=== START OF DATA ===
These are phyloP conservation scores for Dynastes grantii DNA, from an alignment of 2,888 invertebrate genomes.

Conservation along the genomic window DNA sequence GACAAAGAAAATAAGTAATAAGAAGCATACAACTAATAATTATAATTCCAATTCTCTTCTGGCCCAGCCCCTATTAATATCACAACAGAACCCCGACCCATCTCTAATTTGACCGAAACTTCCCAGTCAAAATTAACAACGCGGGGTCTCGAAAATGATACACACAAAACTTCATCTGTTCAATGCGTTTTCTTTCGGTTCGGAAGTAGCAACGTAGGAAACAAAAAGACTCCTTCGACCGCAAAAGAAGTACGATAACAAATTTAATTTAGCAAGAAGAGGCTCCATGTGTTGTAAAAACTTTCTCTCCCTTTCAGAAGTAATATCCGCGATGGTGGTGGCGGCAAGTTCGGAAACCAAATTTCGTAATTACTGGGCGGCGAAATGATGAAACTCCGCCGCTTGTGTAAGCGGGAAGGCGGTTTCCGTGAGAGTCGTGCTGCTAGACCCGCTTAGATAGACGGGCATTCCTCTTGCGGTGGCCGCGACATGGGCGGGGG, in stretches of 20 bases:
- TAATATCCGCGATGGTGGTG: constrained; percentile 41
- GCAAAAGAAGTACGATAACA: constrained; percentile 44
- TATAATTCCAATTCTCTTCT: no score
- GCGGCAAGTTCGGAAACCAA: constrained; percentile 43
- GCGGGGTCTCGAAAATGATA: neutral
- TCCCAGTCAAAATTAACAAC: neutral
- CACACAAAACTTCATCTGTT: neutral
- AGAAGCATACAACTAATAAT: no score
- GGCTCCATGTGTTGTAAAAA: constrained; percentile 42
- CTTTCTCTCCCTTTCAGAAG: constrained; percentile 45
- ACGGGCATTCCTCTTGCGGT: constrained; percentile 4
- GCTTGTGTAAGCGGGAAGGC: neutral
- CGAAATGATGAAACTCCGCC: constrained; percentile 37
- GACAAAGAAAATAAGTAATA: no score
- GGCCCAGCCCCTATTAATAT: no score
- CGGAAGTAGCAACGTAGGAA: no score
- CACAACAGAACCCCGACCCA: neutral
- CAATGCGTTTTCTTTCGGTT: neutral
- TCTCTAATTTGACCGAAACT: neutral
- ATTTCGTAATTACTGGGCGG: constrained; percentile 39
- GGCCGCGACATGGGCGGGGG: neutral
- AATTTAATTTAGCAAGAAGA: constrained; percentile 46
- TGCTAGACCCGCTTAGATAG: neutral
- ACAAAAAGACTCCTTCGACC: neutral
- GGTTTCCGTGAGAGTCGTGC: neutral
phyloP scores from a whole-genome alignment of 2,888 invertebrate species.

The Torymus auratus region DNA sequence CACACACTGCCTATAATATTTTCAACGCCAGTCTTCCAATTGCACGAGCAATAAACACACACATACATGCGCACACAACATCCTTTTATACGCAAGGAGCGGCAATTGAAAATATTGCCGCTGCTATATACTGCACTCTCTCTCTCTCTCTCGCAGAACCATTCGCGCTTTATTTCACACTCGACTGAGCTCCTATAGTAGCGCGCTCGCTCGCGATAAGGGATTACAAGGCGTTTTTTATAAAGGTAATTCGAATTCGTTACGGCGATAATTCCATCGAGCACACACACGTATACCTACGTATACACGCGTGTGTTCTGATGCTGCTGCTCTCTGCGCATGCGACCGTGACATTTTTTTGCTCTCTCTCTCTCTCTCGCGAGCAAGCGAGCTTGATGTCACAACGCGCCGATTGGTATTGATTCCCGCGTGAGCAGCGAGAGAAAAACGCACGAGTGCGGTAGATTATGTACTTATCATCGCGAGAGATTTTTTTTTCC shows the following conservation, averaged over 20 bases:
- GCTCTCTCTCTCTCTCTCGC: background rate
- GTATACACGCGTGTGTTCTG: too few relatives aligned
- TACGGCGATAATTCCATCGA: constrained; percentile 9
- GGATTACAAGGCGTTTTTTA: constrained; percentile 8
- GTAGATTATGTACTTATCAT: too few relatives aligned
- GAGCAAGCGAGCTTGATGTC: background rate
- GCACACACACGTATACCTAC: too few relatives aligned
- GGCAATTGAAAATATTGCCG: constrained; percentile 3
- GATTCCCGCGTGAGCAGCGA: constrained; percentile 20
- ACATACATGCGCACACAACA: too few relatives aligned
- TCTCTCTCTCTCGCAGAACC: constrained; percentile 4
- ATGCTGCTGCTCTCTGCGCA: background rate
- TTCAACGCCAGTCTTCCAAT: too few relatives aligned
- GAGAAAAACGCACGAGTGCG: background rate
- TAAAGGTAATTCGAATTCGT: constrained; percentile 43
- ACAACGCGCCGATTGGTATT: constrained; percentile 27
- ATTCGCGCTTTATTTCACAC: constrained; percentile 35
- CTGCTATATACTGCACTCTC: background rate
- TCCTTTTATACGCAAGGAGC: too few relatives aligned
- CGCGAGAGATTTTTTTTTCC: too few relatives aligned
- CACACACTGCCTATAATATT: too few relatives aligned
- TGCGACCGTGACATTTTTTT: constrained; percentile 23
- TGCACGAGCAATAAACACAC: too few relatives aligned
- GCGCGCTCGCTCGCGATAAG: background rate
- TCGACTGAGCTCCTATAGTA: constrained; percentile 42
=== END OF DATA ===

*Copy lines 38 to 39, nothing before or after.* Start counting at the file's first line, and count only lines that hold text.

- GATTCCCGCGTGAGCAGCGA: constrained; percentile 20
- ACATACATGCGCACACAACA: too few relatives aligned